The Constitution of Zimbabwe29 contains provisions which create an obligation to provide work opportunities for persons with disabilities on an equal basis with others. The Zimbabwean Constitution contains a general equality and non-discrimination clause which prohibits discrimination on several grounds, including disability, in all spheres of life.30 Therefore, the conclusion may be drawn that the Zimbabwean Constitution prohibits discrimination on the basis of disability in the employment sector. This conclusion is further supported by the clause in the Zimbabwean Constitution dealing with labour and employment relations, which provides that government must ‘adopt reasonable policies and measures, within the limits of the resources available to them, to provide everyone with an opportunity to work in a freely chosen activity, in order to secure a decent living for themselves and their families’.31 That the Constitution of Zimbabwe intends to protect the rights of persons with disabilities to have an opportunity to work is evident in the article requiring the provision of ‘vocational guidance and the development of vocational and training programmes, including those for persons with disabilities’32 so that they may access work opportunities. The provision in the Zimbabwean Constitution which is dedicated to the rights of persons with disabilities does not expressly address the right to work and employment for persons with disabilities. It does, however, provide in a rather vague fashion that the state must take measures to enable persons with disabilities to become ‘self-reliant’.33 Although the language is vague, this provision may be construed to mean the rights to work and employment of persons with disabilities.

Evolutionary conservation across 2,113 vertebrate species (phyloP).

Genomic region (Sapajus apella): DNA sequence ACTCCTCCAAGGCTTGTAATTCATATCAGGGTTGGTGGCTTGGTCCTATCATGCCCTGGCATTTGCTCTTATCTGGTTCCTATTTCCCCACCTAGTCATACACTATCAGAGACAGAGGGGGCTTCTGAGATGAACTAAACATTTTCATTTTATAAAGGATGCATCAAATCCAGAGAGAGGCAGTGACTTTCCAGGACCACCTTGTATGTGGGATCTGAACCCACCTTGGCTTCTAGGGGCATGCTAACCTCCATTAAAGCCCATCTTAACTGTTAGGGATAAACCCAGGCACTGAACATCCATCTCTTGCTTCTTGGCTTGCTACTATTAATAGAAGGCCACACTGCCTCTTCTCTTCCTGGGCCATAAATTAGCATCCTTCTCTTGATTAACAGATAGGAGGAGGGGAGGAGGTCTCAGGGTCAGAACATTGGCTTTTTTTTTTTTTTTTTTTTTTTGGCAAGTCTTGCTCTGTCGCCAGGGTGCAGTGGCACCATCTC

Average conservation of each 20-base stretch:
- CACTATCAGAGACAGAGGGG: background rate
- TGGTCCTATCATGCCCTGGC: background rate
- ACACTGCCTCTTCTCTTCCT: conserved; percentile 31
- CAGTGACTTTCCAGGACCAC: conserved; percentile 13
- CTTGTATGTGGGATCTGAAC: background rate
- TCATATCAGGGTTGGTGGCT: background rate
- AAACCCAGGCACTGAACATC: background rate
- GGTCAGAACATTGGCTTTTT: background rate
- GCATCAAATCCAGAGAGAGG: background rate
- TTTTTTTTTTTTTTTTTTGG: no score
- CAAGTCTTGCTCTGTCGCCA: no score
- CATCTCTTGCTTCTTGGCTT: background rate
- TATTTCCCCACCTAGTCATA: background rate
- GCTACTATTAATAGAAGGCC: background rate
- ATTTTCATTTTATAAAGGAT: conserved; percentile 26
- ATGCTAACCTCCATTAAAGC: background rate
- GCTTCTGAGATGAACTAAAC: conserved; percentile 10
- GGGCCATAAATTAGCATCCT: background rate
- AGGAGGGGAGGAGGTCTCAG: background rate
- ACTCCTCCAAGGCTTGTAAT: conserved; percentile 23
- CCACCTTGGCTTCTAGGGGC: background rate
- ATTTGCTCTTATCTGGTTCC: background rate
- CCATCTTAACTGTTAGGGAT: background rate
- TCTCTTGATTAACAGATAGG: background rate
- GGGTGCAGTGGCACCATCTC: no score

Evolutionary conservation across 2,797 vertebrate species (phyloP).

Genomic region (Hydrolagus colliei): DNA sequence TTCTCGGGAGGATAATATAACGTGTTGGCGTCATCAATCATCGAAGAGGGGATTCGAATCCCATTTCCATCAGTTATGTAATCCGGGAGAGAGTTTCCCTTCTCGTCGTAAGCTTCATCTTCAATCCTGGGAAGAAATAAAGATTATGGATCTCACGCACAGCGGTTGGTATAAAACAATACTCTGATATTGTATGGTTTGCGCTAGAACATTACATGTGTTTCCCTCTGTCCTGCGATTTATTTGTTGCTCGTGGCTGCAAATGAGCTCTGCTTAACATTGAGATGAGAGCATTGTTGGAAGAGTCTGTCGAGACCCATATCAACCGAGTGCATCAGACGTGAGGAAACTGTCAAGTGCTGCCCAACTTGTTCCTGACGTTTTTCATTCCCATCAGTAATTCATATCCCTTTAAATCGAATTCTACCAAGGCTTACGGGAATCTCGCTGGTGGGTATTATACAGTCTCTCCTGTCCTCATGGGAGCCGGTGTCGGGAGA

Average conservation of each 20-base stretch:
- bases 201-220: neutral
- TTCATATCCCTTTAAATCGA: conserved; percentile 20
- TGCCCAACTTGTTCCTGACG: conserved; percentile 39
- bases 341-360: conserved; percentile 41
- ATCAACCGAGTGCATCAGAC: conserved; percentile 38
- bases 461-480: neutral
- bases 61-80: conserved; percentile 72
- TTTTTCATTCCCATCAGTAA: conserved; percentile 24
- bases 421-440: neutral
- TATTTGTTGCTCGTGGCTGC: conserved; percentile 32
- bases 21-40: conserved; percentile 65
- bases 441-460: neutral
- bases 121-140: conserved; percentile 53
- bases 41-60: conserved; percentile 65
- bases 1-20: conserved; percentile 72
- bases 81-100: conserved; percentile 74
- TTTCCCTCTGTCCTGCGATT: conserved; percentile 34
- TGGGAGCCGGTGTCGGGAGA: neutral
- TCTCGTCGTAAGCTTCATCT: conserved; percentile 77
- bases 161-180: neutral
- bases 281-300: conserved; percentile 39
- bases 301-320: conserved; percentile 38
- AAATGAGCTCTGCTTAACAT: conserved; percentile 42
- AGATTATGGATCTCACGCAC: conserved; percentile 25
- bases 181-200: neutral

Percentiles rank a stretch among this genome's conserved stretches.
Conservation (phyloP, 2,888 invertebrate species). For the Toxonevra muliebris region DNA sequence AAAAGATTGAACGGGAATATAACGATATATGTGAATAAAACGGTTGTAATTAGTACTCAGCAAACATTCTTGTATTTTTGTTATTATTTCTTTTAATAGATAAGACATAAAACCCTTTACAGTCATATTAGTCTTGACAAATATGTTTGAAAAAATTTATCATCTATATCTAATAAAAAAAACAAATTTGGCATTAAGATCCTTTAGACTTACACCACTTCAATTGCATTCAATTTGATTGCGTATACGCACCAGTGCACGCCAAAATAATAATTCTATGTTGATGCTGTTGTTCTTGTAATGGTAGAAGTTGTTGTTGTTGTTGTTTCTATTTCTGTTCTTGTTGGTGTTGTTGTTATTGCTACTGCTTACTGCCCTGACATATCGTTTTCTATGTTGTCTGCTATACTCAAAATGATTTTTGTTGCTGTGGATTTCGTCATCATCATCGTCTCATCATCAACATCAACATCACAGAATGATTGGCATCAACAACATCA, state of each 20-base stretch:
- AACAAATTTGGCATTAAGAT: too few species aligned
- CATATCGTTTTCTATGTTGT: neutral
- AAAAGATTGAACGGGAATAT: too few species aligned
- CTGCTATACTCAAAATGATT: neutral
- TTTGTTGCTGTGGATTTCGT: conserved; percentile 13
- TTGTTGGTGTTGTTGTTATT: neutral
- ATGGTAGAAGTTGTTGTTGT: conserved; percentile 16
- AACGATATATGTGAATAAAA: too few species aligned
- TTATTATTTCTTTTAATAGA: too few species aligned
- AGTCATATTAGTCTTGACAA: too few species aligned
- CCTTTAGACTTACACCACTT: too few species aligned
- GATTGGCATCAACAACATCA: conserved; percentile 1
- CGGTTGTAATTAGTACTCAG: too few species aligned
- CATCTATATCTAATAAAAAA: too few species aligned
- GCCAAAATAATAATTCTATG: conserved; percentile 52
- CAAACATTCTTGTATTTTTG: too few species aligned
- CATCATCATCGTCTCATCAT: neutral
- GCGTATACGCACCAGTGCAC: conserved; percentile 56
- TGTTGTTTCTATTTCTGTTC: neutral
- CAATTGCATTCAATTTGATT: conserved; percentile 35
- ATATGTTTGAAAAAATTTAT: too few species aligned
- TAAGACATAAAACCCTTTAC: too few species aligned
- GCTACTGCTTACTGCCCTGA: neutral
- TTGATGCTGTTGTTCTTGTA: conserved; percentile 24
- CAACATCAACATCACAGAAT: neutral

However, these provisions still fall short of the standard set in article 27 of the CRPD, and this fact becomes apparent when other provisions in the Zimbabwean Constitution, particularly those dealing specifically with persons with disabilities, are examined more closely. For example, article 22 of the Zimbabwean Constitution, which specifically addresses persons with disabilities, requires the government and all government institutions and agencies to ‘develop programmes ... especially work programmes’ for persons with disabilities.34 However, these work programmes must be ‘consistent with their capabilities and acceptable to them or their legal representatives.’35 The requirement for government to avail work programmes for persons with disabilities which are ‘consistent with their capabilities’ equates disability with inability and does not seem to encourage persons with disabilities to obtain work on the open market as is required by article 27 of the CRPD. This is consistent with the much-criticised medical model of disability which regards disability as a problem innate in the individual with impairment as opposed to the social model of disability, to which the CRPD espouses, according to which disability is the result of the interaction between a disabling environment and an individual with impairment. Furthermore, this provision requires the development of programmes ‘for the welfare of persons with physical or mental disabilities.36 This means that persons with other types of disabilities, such as sensory disabilities, cannot benefit from these work programmes.37 The CRPD safeguards the right to work and employment for all persons with disabilities, not only persons with certain types of disabilities.38 Therefore, by failing to provide for persons with disabilities participating in the open labour market and by failing to include persons with all types of disabilities, the Constitution of Zimbabwe falls short of the standard set in article 27 of the CRPD.